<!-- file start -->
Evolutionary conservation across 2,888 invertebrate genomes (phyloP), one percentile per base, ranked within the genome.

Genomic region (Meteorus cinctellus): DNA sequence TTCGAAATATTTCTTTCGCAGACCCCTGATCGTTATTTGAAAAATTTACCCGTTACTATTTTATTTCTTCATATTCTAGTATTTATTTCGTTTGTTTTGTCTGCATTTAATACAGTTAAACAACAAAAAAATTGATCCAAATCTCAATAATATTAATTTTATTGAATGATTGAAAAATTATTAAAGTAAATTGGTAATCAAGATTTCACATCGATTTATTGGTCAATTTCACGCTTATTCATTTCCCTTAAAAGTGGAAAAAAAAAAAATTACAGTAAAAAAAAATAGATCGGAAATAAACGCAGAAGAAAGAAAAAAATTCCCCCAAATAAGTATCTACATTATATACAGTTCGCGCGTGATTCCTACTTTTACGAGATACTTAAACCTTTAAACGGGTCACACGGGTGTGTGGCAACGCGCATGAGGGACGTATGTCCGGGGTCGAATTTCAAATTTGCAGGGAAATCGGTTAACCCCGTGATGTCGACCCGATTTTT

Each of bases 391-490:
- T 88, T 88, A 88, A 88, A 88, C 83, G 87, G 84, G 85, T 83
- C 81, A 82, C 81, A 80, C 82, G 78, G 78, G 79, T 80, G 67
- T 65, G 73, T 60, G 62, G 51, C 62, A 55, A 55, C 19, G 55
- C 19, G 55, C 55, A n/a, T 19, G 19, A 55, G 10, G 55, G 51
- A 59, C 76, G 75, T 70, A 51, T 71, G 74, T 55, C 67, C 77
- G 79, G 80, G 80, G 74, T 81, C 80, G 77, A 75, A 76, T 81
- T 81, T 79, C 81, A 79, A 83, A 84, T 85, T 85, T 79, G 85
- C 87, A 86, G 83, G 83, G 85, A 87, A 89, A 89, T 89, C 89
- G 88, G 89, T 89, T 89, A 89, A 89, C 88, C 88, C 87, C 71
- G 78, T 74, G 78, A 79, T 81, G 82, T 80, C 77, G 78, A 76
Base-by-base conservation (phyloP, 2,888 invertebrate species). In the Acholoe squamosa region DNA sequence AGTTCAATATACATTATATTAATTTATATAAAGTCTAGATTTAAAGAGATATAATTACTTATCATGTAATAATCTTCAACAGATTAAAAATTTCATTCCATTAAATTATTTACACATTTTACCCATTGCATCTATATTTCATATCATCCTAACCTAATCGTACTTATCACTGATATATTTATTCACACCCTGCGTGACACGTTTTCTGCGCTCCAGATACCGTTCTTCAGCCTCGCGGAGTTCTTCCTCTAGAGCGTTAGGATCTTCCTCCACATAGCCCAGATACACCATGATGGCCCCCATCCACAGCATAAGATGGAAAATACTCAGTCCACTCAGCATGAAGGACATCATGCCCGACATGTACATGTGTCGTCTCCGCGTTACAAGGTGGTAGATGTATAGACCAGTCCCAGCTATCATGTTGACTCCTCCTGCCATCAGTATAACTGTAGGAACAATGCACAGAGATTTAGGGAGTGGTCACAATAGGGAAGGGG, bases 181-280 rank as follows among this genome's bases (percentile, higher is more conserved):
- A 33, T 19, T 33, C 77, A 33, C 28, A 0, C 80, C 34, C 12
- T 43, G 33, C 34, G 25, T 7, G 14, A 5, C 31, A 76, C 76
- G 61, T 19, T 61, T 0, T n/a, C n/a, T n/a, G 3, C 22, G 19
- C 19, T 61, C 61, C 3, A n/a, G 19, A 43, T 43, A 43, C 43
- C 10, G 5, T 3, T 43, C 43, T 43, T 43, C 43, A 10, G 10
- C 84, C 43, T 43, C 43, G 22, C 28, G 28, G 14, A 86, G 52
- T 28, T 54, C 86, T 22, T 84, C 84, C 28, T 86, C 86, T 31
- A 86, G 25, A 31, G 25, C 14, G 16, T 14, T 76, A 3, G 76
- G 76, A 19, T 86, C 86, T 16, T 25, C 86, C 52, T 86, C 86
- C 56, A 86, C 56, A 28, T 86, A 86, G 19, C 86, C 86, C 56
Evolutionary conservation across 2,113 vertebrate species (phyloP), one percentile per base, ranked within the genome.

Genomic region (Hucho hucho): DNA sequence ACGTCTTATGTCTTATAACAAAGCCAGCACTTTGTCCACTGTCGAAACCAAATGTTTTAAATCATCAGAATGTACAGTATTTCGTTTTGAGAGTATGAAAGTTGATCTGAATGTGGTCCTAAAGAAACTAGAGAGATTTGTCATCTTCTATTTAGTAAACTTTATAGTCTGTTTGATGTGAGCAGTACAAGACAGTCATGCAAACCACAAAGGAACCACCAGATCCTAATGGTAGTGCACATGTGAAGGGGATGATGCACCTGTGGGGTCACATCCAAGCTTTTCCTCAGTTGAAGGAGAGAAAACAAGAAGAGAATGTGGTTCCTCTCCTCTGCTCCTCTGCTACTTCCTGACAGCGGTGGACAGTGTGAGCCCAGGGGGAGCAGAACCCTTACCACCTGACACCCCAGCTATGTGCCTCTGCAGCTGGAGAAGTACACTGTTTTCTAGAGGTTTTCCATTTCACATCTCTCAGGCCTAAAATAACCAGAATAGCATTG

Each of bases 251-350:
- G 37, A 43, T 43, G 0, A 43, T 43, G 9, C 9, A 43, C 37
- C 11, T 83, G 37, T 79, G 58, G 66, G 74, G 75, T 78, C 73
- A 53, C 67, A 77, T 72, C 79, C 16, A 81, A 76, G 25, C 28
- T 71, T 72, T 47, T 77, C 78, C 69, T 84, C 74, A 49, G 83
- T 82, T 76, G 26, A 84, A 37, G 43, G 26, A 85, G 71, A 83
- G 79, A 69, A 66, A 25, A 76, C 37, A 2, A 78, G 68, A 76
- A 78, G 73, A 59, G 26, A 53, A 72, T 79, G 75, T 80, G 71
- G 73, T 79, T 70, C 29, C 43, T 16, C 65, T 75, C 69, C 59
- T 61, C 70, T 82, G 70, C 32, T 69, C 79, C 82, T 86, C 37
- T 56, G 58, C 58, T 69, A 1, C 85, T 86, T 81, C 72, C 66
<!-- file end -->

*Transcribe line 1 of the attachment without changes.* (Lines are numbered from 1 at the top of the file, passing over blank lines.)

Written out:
Evolutionary conservation across 2,888 invertebrate genomes (phyloP), one percentile per base, ranked within the genome.